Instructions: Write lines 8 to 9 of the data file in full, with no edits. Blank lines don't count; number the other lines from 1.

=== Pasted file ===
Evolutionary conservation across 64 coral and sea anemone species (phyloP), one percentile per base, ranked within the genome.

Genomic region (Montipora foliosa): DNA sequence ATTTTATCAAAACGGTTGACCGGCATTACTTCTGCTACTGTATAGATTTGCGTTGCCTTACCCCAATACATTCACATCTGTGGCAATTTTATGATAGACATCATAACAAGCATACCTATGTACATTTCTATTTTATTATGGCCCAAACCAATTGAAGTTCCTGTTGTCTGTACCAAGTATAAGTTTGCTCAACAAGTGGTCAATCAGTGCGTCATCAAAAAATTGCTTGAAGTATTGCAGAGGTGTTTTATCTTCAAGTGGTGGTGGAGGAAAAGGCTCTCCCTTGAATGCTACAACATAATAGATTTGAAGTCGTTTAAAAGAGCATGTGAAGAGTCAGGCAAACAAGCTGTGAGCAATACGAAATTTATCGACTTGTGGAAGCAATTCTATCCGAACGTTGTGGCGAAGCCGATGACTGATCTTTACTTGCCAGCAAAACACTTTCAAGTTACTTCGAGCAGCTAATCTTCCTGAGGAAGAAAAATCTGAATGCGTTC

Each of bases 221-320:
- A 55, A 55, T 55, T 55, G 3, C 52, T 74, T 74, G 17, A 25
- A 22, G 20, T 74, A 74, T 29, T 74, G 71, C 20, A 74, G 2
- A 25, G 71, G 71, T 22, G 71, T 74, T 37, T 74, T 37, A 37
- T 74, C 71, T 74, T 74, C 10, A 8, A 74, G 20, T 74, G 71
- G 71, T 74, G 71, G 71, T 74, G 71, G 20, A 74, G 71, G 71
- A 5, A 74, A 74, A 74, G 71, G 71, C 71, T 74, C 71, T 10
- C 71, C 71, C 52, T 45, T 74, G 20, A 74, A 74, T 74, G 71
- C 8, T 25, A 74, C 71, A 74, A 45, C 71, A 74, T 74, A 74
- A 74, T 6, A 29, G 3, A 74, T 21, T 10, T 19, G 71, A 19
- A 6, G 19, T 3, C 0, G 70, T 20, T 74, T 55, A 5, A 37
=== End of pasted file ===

- G 71, T 74, G 71, G 71, T 74, G 71, G 20, A 74, G 71, G 71
- A 5, A 74, A 74, A 74, G 71, G 71, C 71, T 74, C 71, T 10